Planning A Trip To Himachal? Here's The One Ultimate Meal That You Just Can't Miss Out On!


Credits: toothsome_taste & _niteshrana_

Photo of Planning A Trip To Himachal? Here's The One Ultimate Meal That You Just Can't Miss Out On! by Siddharth Sujan

Beyond its rolling hills, gushing rivers and mysterious forests, Himachal Pradesh is still at heart, a land of simplicity. Right from the customs to general lifestyle and even food habits, the people of Himachal believe in leading life the simple way. So much so that the most royal meal native to the state also happens to be completely vegetarian and saatvik

Some consider it to be a feast that should be only offered to the goods. For others, this meal is considered to indicate the start of a new phase in life. Meanwhile, nutritionist have gone all the way to call it as 'balanced as meal as it should be'. But for travellers like you and me, dham is an experience that just shouldn't be missed! Himachal on your mind? Make sure dham is right up there on your bucket lists!

The origins of Himachali dham

Locals claim that about a 1000 years ago, a Himachali king went to Kashmir and fell in love with the wazwan. Upon returning, he ordered his chefs to make a similar spread and that's how, the dham was born. Ever since then, dham has been considered to be a meal that is offered to the gods. It is because of this religious connect that dham is a completely saatvik meal – no ginger, garlic or onions. Apart from being perfectly balanced from the Ayurveda point of view, dham is also considered to provide all vitamins and minerals that one must look for in a meal.

What makes a dham?

Himachal Pradesh, as a state is divided into more than 15 'regions' – all with starkly different cultures, traditions and lifestyles. This diversity finds its way into the dham as well – for instance, Shimla's dham will be completely different from the one you get in Lahaul Spiti region. Factors such as availability of produce, geographical conditions and life habits determine what dishes go on to form a part of a dham.

The rules and regulations of dhams

Since dham is no ordinary meal, there are a lot of rules and regulations that have to be kept in mind while preparing and serving the feast. Traditionally, dhams were only prepared by botis, Brahmin cooks who learnt the process from their ancestors. Not just that, local priests would also declare an auspicious date months before the feast for when the meal could be cooked.

Where can I find an authentic dham now?

Owing to the fact that preparation of a dham is a labour intensive process, it is no longer made in temples. Instead, it is now considered to be a meal that is made on special occasions and on auspicious days. Here are some of the top places in Himachal Pradesh where you can sample some of the many several of dhams:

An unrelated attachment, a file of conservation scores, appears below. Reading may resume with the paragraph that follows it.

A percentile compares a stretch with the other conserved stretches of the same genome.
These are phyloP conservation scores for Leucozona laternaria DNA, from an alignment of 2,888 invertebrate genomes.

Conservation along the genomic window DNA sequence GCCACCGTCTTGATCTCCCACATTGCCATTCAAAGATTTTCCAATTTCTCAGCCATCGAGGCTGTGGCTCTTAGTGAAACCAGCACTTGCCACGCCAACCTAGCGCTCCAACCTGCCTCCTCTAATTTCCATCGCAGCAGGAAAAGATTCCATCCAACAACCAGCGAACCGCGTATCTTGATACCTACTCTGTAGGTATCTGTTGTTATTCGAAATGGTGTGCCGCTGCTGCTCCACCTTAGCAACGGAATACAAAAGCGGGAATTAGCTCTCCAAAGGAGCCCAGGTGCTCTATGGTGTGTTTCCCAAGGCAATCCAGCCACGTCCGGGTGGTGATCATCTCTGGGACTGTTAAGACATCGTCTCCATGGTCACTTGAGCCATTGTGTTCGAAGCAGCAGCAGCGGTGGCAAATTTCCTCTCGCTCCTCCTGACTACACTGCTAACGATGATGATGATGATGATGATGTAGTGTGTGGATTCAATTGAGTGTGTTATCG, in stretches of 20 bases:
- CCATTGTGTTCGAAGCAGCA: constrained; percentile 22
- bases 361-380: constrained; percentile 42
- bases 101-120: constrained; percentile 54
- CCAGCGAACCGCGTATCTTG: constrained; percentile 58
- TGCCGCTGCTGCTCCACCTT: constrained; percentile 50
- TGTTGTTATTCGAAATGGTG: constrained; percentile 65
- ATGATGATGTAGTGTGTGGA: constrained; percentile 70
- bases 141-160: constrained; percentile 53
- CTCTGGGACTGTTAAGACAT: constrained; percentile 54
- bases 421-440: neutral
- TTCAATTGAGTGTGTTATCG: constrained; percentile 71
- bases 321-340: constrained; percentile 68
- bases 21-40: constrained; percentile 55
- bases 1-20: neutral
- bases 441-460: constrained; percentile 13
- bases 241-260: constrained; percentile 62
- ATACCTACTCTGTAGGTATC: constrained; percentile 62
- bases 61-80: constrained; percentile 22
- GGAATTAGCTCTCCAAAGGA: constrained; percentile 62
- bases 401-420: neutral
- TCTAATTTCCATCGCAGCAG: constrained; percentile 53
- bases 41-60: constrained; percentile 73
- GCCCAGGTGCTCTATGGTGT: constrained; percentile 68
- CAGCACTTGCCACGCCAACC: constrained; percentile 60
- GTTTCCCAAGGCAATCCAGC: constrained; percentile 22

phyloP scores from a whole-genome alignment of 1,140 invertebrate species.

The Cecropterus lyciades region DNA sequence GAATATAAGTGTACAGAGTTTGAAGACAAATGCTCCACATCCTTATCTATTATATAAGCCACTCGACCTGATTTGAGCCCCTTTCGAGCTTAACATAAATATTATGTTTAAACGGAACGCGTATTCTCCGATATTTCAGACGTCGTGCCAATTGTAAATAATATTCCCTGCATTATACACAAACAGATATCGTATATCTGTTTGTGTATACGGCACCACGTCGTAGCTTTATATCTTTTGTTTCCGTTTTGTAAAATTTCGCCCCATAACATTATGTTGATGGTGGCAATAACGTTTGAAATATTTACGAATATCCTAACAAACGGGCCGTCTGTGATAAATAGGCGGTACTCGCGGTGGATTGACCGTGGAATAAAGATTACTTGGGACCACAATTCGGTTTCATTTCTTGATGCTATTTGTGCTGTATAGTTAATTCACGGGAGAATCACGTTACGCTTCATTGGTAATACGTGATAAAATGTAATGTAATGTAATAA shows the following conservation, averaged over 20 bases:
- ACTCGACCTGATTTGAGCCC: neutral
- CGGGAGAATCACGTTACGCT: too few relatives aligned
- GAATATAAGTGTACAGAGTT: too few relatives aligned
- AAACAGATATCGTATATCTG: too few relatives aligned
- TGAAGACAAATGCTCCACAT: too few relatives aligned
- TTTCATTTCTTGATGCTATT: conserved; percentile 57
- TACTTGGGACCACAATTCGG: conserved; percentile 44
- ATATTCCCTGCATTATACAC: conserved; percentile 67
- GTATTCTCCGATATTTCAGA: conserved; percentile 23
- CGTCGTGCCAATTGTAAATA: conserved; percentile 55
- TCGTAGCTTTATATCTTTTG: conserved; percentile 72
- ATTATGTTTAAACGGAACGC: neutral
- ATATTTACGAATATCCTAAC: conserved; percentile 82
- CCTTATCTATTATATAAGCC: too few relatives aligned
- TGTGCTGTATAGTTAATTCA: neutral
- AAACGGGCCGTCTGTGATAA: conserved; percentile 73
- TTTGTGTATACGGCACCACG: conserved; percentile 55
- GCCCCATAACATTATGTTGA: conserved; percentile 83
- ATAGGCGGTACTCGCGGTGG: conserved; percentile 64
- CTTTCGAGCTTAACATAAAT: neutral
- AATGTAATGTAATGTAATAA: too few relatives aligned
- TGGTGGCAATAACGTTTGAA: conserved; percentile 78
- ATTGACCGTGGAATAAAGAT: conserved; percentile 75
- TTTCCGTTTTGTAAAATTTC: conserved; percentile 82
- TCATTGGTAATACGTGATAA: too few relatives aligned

Chamba Dham

Intersetingly, Chamba is said to be the birth place of this extravagant feast. Chamba's version of the spread includes two prominent curries – rajma madra and kaala chana, both cooked in generous amounts of ghee. In addition, you will also get kadhi, a tangy vegetable preparation called khatta, mushroom pulao and a sweet dish.

Where to eat Chamba dham: Mame da Dhaba in Sultanpur

Mandi Dham

Mandi's very own version of the dham, known as the Mandyali dham begins with a sweet dish, usually boondi ka meetha. The main course includes sepu badi (spinach cooked with deep fried vadis made of black gram), sweet and sour pumpkin, maah ki dal (black lentils), rajma and kadhi. The Mandyali dham ends with a tall glass of buttermilk called jhol, a digestive drink to rightfully end this massive feast.

Where to eat Mandi dham: Sharma Dhaba in Mandi

Kangra Dham

The Kangri dham is held in high regard by the locals of Himachal Pradesh and is arguably the tastiest of them all. A typical Kangri dham includes a generous serving of rice, moong dal, and a serving of rajma or chhole. However, the most unique dish of the Kangri dham is something that the locals call maash dal – a combination of moong, urad, and masoor dal cooked using a smoking technique and topped with a sweet and sour tamarind khatta. The meal ends with a flavourful sweet rice preparation called meetha bhaat.

Where to eat Kangra dham: Thakur Dhaba in Maranda

Kullu Dham

If you're looking for a meal that's elaborate and still reminds you of simple homely food, Kullvi dham is your best bet. Kullu's rendition of the dham includes chhole madra, kaala chana khatta, chana dal and maah ki dal. The meal ends with a local delicacy, meetha bhaat, or sweet rice.

Where to eat Kullu dham: Sapna Sweets in Kullu

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